The Second Man-Machine
The Ultimate Poker Face
By Julie Rehmeyer June 27, 2008
A computer may defeat champion poker players for the first time.
Professional poker player Phil Laak thought he knew how to create the ultimate poker face. When tens of thousands of dollars lie in the pot during a poker hand, Laak doesn't rely only on the trademark dark sunglasses and hooded sweatshirt, which earned him the nickname "The Unabomber," to obscure his expression. He pulls the strings on his hooded sweatshirt closed entirely, reducing his face to a tiny "O."
But in a high-stakes tournament a year ago, Laak didn't even bother to wear the sweatshirt. This time, he knew, his antics were useless. His opponent had nerves of silicon, electron-quick responses and perfect calculation. This opponent was the dreaded Polaris -- a computer.
Laak and his partner, Ali "Prince Ali" Eslami, managed to prevail in the tournament, but just barely. The win was so narrow that it could have been only chance that saved the day for them. And now, July 3 though 6 in Las Vegas, across the street from the World Series of Poker, man and machine meet again in a rematch. Only this time, Polaris has a few new tricks up its sleeve.
The key is to be better than perfect. The old version of Polaris aimed for the "Nash equilibrium," the strategy that can't be beat. Unbeatability may sound good, but it comes at a cost: the strategy also can't necessarily win. In the old game of Rock, Paper, Scissors, for example, the Nash equilibrium is to move with perfect randomness. If both players take that strategy, though, the game will end in a stalemate, or rather with the outcome determined strictly by chance.
But of course, some people are whizzes at Rock, Paper, Scissors, winning far more than half the time. They psych out their opponents, guessing their next move from previous plays. In abandoning perfect randomness, these savvy players make themselves vulnerable to losing, but they also increase the odds that they'll win.
A computer, of course, is a tremendous pattern-recognition tool. And the new version of Polaris, its creators say, will be able to adjust its own play on the fly to exploit any tiny flaws it finds.
"What's impressive is that we can actually get quite close to 'perfect poker'", says Michael Bowling, who leads the Polaris project at the University of Alberta Computer Poker Research Group. "But humans do have holes in their own play, and now we're working on a program that can adapt to the style of the humans they're playing against and counter their strategies."
The accrual of great stacks of chips is far from the only thing computer poker is good for.
"Poker is the quintessential game with a lack of information about what's going on," Bowling says. Incomplete information is the economists' bugaboo, plaguing real-life situations like auctions and bargaining. Economists can model these situations as games, but -- as poker illustrates beautifully -- analyzing games even with fairly simple rules can be very hard. So game-theoretic models must often be made less complex (and hence less realistic) in order to be understood.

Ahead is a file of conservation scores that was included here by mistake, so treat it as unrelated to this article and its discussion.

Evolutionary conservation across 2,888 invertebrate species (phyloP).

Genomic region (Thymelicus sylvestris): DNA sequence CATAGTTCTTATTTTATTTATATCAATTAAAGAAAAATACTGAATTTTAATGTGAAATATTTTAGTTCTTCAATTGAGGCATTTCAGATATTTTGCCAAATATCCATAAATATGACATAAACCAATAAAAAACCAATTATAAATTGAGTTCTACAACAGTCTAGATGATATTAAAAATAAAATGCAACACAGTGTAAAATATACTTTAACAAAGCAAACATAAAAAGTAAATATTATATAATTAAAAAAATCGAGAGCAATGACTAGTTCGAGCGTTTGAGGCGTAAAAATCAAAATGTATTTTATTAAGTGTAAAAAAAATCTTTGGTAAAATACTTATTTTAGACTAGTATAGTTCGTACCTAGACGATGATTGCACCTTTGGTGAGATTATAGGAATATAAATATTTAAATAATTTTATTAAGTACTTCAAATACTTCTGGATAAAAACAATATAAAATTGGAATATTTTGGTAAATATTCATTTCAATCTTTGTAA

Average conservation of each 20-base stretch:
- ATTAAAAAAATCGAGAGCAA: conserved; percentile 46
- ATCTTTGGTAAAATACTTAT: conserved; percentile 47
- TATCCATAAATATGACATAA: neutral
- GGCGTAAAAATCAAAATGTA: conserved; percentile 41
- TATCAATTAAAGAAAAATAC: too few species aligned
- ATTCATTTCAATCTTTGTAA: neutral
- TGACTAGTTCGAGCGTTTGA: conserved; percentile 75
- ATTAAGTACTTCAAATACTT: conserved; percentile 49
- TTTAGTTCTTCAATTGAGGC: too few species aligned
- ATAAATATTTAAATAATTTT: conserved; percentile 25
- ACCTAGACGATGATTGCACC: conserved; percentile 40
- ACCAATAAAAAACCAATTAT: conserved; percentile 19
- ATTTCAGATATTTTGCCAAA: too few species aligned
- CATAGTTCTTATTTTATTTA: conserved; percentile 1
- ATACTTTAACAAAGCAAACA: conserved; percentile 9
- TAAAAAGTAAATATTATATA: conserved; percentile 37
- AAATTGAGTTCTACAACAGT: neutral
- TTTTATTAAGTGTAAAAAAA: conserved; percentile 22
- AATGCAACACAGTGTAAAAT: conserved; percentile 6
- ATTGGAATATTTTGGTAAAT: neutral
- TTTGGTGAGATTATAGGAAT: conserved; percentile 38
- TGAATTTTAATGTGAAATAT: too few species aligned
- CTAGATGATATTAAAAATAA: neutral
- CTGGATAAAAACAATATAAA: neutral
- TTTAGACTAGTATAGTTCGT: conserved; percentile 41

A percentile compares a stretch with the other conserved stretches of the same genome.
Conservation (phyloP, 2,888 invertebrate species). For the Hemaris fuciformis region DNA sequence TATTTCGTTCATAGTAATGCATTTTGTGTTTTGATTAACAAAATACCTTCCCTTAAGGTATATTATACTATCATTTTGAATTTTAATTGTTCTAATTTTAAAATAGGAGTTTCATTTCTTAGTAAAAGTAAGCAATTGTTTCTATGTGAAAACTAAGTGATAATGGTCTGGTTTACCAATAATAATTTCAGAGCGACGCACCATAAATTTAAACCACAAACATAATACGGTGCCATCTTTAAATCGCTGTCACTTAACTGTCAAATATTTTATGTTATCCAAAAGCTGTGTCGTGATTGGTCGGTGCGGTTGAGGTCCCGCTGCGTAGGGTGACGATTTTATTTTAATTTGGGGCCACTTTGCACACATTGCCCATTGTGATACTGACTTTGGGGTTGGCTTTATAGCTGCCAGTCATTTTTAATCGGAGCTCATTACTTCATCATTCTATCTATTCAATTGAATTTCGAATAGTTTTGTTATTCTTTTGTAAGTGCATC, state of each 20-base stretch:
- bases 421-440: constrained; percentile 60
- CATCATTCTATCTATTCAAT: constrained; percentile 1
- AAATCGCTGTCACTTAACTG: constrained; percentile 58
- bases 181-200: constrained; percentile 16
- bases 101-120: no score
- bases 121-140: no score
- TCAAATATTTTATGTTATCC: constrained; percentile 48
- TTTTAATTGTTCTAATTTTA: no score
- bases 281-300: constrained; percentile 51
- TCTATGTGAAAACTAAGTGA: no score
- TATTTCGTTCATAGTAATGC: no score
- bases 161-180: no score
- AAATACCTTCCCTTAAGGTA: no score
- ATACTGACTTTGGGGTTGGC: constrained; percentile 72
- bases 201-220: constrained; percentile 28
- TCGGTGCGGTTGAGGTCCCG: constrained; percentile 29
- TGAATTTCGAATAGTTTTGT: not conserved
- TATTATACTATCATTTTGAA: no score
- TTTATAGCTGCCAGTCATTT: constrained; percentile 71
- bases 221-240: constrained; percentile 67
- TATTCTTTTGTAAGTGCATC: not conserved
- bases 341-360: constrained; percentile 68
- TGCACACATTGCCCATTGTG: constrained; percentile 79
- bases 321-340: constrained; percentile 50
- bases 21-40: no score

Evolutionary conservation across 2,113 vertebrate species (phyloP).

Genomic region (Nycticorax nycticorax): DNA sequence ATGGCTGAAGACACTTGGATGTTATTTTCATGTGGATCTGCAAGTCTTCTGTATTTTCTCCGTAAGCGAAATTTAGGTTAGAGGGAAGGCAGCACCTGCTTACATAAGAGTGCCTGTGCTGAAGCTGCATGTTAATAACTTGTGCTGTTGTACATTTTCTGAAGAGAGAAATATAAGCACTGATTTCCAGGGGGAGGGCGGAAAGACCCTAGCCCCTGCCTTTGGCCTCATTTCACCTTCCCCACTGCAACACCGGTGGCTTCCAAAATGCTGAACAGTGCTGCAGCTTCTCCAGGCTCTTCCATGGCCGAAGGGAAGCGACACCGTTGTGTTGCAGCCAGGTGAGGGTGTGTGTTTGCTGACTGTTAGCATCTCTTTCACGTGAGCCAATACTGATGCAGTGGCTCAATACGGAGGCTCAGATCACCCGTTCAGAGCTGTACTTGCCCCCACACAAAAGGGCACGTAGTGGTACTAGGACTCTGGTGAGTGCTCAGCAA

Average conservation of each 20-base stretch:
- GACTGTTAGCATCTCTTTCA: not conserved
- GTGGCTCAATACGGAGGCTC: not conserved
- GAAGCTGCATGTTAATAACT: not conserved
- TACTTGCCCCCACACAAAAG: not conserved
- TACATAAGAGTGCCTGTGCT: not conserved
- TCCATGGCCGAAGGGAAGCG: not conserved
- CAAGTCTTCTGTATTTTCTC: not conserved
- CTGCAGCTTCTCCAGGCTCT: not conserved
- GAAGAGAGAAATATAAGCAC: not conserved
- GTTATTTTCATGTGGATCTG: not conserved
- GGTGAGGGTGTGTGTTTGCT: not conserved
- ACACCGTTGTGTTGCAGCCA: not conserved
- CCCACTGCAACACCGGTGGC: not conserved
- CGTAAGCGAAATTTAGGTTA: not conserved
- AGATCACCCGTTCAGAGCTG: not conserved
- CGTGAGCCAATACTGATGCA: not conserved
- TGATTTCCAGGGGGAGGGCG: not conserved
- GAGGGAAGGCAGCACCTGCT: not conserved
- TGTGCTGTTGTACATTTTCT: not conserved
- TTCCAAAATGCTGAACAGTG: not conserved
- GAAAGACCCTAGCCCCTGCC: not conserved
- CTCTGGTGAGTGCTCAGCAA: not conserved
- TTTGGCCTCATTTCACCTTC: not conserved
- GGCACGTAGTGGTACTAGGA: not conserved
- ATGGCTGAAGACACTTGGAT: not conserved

"Now we need to get the word out to economists and social scientists that you don't have to solve only very, very tiny models," Bowling says. "You can actually solve large models."
Nevertheless, poker is so complex that computers can't directly analyze it in full detail. So the researchers created a simpler version of the game with similar rules, except that instead of dealing playing cards, the computer assigns players a number from one to 10, a range that represents the strength of a regular poker hand. The computer played this simpler game with itself millions of times, learning the best strategies. To play real poker, the computer analyzes the strength of its hand, assigns it a score and then plays as if it were the simpler game.
To determine the power of their strategy, the researchers first had to disarm the gambler's friend and enemy, Lady Luck. The typical way of reducing the role of chance in scientific studies is to repeat the experiment many, many times, but "humans don't have the patience to play the tens of thousands of hands necessary," Bowling says.
Instead, the researchers matched the computer against two human players simultaneously. The same deck was used in each game, with the cards reversed. The researchers then combined the results of the matches to determine whether man or machine prevailed.
So Laak threw his head back and closed his eyes in bliss when the card gods favored him with a full house in last year's tournament. But then he winced. "Ali must have hurt on that one!"
Ordinarily, players have to make their moves in a poker match quickly, within 5 or 10 seconds. In the tournament with the computer, the humans were given as much time as they wanted to agonize over their move. "This is like torture," Eslami groaned during last year's tournament. "When I play against a human opponent, my decisions are a lot faster, but so are theirs, so I don't have to super-deep-think everything. It's not fair!"
In the first game of Heads-Up Limit Hold'Em in last year's tournament, the computer brought the humans to a draw, and in the second, it beat them soundly. "The humans got together and strategized that night and came back much more focused, as they felt they were defending humanity," Bowling says. They won the following two games.
While the players last year were relieved to win, they were not exultant. "This was not a win for us, by any means," Eslami said. "In one of the games, the bot completely clobbered us. Not only that, we're supposed to be the creme de la creme, and we had to play our hearts up to do what we did here. I played the best heads-up match I've ever played, I'm sure of it."